SARASOTA, Fla. (WWSB) - Ahead of hurricane season, which runs June 1 through November 30, NOAA’s Climate Prediction Center is releasing its prediction on what we can expect this year.
According to NOAA, there is a 40% chance of a near-normal season, a 30% chance of an above-normal season and a 30% chance of a below-normal season. NOAA predicts a likely range of 9 to 15 named storms (winds of 39 mph or higher), of which 4 to 8 could become hurricanes (winds of 74 mph or higher), including 2 to 4 major hurricanes (category 3, 4 or 5; with winds of 111 mph or higher). NOAA provides these ranges with a 70% confidence. An average hurricane season produces 12 named storms, of which 6 become hurricanes, including 3 major hurricanes.
NOAA says their outlook reflects competing climate factors. The ongoing El Nino is expected to persist and suppress the intensity of the hurricane season. Countering El Nino is the expected combination of warmer-than-average sea-surface temperatures in the tropical Atlantic Ocean and Caribbean Sea, and an enhanced west African monsoon, both of which favor increased hurricane activity.
This season, NOAA will have a new fleet of Earth-observing satellites, including three operational next-generation satellites, to provide more data for creating hurricane models. Also, NOAA’s Hurricane Hunter aircraft will collect higher-resolution data from upgraded onboard radar systems, which will be transmitted in near-real time to hurricane specialists at the National Hurricane Center, the Central Pacific Hurricane Center and forecasters at NWS Weather Forecast Offices.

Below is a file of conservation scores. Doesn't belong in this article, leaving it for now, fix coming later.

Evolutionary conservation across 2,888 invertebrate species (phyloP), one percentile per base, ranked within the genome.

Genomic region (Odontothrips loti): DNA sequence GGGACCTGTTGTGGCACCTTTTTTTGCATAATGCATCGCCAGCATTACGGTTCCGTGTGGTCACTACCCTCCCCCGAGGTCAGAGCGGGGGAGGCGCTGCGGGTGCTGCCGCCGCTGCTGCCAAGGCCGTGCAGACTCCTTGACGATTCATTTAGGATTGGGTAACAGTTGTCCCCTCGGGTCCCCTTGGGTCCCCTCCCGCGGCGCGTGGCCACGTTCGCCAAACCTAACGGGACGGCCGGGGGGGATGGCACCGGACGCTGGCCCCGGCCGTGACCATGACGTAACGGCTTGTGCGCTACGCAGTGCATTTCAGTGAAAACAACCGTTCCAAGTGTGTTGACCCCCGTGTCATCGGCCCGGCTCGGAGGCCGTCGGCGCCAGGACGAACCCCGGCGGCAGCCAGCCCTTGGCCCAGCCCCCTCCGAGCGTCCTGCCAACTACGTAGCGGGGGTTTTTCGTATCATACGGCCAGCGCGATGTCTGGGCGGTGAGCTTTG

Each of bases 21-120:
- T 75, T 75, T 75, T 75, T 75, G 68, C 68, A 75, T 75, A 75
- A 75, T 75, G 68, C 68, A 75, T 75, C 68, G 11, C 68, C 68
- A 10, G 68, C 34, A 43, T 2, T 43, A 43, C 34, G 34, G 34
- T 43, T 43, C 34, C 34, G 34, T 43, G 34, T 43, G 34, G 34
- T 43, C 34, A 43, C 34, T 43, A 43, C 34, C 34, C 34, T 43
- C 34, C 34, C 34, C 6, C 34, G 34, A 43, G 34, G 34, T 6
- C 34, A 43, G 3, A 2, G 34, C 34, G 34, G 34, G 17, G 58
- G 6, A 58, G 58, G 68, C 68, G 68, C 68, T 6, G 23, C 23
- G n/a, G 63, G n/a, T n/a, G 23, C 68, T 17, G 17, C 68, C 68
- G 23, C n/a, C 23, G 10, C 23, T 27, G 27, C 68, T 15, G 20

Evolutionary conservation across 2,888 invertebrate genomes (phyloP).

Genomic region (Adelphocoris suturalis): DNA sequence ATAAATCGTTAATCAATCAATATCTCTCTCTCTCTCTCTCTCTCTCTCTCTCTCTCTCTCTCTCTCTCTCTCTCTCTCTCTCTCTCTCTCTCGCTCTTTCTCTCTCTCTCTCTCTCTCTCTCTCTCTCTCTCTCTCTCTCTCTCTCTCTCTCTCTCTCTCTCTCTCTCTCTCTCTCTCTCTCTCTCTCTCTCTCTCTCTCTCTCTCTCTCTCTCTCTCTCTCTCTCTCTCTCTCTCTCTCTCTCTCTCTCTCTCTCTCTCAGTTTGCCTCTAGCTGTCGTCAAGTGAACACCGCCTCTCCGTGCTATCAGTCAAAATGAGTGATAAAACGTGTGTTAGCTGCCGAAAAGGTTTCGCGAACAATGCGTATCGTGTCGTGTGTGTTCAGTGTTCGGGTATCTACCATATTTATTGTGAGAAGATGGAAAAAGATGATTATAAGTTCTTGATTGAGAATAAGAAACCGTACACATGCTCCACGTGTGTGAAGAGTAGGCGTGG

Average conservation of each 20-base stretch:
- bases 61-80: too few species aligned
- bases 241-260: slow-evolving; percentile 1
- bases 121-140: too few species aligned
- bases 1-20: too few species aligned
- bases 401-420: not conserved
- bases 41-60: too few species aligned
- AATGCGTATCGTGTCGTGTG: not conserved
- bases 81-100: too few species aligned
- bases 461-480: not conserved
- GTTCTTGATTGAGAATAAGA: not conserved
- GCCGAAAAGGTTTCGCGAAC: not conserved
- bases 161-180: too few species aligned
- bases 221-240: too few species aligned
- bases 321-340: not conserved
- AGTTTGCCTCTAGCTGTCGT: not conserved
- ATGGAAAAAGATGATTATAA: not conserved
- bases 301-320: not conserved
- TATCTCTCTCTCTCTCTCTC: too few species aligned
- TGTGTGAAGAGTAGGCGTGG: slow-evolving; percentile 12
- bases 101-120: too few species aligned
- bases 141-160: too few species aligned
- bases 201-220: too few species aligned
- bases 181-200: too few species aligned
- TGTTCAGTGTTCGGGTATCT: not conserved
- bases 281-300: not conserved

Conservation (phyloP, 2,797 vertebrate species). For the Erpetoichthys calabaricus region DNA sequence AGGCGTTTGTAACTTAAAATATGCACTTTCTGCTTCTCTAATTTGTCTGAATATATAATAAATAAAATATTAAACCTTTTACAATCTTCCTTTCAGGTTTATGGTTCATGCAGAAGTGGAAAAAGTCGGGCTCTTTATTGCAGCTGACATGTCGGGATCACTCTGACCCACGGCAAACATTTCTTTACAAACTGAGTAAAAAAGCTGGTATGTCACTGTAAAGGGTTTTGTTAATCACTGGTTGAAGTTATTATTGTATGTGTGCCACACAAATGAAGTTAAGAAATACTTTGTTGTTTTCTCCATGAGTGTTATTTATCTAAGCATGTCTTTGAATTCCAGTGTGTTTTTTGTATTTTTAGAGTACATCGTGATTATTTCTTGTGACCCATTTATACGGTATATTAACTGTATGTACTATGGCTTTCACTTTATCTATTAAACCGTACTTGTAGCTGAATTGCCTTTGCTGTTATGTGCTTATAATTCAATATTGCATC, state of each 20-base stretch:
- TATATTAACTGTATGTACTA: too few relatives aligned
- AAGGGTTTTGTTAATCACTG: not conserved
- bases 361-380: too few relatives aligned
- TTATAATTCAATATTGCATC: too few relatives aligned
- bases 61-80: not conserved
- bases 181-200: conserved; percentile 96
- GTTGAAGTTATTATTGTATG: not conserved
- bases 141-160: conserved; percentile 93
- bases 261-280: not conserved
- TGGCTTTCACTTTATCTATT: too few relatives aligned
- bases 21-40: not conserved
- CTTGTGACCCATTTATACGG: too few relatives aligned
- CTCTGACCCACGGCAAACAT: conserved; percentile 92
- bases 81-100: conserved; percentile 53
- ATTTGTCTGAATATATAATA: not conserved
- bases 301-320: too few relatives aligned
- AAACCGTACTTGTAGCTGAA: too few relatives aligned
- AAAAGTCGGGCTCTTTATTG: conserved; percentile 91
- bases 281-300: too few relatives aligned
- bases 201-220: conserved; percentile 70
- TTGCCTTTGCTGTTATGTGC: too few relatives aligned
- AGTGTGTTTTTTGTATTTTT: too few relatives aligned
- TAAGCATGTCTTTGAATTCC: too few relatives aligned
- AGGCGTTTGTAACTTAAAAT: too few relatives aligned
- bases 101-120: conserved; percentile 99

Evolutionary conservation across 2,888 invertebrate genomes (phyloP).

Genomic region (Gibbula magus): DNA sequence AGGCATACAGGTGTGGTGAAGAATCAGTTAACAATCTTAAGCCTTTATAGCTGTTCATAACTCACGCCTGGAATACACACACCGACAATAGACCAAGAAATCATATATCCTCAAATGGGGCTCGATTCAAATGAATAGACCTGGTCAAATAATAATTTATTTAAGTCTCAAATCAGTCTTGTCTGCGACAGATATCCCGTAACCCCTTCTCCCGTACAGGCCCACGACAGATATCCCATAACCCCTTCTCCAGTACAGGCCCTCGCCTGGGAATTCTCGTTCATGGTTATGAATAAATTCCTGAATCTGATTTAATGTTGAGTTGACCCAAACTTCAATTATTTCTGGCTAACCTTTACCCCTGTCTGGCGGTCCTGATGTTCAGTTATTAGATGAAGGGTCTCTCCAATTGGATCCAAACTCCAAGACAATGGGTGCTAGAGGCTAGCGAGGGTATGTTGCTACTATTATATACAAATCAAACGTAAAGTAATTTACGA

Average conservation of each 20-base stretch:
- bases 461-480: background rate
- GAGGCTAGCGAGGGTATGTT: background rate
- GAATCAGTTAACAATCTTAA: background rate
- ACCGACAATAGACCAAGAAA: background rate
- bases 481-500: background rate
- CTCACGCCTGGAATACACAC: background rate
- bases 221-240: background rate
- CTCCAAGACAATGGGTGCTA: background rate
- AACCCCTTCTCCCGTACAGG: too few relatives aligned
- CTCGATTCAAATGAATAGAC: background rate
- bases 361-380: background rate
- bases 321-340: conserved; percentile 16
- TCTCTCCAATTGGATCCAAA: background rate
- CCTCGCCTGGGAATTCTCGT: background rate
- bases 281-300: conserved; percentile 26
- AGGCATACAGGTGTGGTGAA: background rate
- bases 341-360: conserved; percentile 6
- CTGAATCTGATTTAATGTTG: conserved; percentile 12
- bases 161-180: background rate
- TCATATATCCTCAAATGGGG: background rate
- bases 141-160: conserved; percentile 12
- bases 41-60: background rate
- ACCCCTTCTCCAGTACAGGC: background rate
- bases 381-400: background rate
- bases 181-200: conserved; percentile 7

Finally, NOAA’s National Weather Service is making a planned upgrade to its Global Forecast System flagship weather model – often called the American model – early in the 2019 hurricane season. This marks the first major upgrade to the dynamical core of the model in almost 40 years and NOAA says it will improve tropical cyclone track and intensity forecasts.
NOAA says improvements in their ability to forecast means more time for those in the affected areas to make critical decisions.
In addition to the Atlantic hurricane season outlook, NOAA also issued seasonal hurricane outlooks for the eastern and central Pacific basins. A 70% chance of an above-normal season is predicted for both the eastern and central Pacific regions. The eastern Pacific outlook calls for a 70% probability of 15 to 22 named storms, of which 8 to 13 are expected to become hurricanes, including 4 to 8 major hurricanes. The central Pacific outlook calls for a 70% probability of 5 to 8 tropical cyclones, which includes tropical depressions, tropical storms, and hurricanes.
NOAA’s outlook is for overall seasonal activity and is not a landfall forecast. Hurricane preparedness is critically important for the 2019 hurricane season, just as it is every year. Visit the National Hurricane Center’s website at hurricanes.gov throughout the season to stay current on any watches and warnings.
“Preparing ahead of a disaster is the responsibility of all levels of government, the private sector, and the public," said Daniel Kaniewski, Ph.D., FEMA deputy administrator for resilience. “It only takes one event to devastate a community so now is the time to prepare. Do you have cash on hand? Do you have adequate insurance, including flood insurance? Does your family have communication and evacuation plans? Stay tuned to your local news and download the FEMA app to get alerts, and make sure you heed any warnings issued by local officials.”
NOAA’s Climate Prediction Center will update the 2019 Atlantic seasonal outlook in August just prior to the historical peak of the season.